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Thalidomide Proving Its Mettle as Cancer Fighter

Yet another study shows it may help people with bone marrow cancer

Please note: This article was published more than one year ago. The facts and conclusions presented may have since changed and may no longer be accurate. And "More information" links may no longer work. Questions about personal health should always be referred to a physician or other health care professional.

TUESDAY, Jan. 21, 2003 (HealthDayNews) -- Thalidomide may help people with bone marrow cancer live longer.

The latest finding, from a Mayo Clinic study in the January issue of the Mayo Clinic Proceedings, adds to a growing body of evidence that suggests the drug may be a powerful cancer treatment.

The study included 32 people with advanced multiple myeloma whose treatments with standard chemotherapy or stem cell transplantation failed. Almost a third of those in the study responded to thalidomide for an average of about a year.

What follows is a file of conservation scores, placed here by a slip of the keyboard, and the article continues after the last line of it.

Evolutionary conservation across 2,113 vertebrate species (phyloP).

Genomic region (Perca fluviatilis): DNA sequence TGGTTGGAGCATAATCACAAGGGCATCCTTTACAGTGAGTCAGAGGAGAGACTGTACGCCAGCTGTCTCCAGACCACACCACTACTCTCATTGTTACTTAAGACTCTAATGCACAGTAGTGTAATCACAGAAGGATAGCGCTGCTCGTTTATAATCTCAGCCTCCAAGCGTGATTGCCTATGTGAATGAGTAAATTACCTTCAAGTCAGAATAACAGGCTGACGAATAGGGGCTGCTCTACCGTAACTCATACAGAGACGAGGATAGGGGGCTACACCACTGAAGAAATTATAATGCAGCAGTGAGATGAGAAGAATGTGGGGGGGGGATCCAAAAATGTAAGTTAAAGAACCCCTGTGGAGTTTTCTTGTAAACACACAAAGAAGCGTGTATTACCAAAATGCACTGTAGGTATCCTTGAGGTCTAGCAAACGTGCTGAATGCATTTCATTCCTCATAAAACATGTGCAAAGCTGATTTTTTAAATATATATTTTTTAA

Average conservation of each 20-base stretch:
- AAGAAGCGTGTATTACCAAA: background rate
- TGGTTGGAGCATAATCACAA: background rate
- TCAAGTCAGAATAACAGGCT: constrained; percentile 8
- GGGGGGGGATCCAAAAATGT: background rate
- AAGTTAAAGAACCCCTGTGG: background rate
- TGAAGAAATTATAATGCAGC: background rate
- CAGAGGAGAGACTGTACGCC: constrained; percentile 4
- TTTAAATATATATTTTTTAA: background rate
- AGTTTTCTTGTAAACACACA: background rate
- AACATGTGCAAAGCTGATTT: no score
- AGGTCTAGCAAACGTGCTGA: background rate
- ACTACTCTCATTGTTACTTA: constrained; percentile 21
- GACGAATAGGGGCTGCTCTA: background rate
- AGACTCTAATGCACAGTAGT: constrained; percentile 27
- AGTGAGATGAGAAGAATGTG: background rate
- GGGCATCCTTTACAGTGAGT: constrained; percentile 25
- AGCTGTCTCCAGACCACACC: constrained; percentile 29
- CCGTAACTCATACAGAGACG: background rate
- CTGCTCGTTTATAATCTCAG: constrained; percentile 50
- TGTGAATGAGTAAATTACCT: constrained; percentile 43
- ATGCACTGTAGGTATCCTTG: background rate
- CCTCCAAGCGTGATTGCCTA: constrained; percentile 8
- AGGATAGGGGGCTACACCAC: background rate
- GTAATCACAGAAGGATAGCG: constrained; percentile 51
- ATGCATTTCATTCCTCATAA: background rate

This study confirms findings from an earlier study from the University of Arkansas.

Multiple myeloma is an incurable cancer of the bone marrow. About 14,600 people in the United States were diagnosed with myeloma in 2002, and about 10,800 people died from myeloma. The average survival time from diagnosis is three to four years for people treated with conventional chemotherapy.

Thalidomide is not approved by the U.S. Food and Drug Administration for the treatment of myeloma.

More information

Here's where you can learn more about multiple myeloma.

SOURCE: Mayo Clinic, news release, January 2003


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